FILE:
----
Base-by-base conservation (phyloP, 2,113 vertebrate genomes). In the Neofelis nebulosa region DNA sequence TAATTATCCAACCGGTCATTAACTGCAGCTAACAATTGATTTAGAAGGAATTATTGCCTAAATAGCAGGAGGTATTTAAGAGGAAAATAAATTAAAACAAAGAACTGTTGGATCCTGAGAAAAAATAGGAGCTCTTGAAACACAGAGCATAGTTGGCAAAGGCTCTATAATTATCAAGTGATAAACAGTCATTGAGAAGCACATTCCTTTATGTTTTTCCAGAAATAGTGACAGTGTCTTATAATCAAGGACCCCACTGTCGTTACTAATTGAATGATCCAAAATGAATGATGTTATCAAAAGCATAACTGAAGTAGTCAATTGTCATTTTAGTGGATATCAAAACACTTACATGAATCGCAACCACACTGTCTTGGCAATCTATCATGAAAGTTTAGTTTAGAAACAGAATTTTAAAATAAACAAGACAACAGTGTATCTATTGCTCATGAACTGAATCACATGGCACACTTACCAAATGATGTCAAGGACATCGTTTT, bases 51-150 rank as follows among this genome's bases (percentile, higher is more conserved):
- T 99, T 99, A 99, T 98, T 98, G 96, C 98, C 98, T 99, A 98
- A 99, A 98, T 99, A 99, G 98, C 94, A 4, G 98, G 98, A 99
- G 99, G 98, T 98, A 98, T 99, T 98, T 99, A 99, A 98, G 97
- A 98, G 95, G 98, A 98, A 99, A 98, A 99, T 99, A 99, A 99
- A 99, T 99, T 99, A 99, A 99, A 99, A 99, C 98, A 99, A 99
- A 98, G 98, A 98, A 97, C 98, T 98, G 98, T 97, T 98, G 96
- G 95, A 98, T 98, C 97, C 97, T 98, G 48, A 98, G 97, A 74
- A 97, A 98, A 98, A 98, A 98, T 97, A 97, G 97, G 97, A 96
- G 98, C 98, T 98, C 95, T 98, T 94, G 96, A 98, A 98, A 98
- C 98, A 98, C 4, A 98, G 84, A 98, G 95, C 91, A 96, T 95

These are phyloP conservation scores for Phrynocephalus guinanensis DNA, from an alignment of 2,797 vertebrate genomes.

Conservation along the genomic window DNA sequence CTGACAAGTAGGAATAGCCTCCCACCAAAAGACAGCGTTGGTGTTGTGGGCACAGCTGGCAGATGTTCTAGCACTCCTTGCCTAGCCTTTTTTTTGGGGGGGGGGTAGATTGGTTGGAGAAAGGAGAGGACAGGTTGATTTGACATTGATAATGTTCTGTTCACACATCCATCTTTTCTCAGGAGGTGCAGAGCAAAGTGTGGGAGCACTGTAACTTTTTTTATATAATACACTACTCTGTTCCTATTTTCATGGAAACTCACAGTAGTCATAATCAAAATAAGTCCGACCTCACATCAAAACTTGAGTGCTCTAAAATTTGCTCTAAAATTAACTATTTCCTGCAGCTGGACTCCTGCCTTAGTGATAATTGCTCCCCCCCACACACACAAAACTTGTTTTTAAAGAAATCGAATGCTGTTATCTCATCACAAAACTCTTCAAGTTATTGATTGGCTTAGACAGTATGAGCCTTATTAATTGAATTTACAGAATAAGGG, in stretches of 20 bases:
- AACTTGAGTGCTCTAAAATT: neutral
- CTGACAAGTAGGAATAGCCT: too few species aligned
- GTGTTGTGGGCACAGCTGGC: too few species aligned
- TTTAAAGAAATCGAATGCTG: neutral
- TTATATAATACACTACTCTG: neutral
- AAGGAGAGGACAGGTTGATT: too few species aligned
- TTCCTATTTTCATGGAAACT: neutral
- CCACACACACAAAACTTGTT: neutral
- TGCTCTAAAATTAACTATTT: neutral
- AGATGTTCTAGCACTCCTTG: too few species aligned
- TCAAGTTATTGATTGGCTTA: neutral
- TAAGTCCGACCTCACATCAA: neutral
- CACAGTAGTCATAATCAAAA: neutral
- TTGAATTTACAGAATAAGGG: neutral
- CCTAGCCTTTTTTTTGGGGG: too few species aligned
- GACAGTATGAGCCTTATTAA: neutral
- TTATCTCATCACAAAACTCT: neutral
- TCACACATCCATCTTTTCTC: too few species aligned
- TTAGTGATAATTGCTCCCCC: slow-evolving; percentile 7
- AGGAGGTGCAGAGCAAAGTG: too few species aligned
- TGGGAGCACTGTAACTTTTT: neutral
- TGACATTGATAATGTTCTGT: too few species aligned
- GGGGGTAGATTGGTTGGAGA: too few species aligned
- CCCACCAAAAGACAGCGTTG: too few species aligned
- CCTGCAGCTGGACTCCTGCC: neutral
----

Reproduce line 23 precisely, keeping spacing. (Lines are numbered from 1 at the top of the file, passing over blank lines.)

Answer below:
- AGATGTTCTAGCACTCCTTG: too few species aligned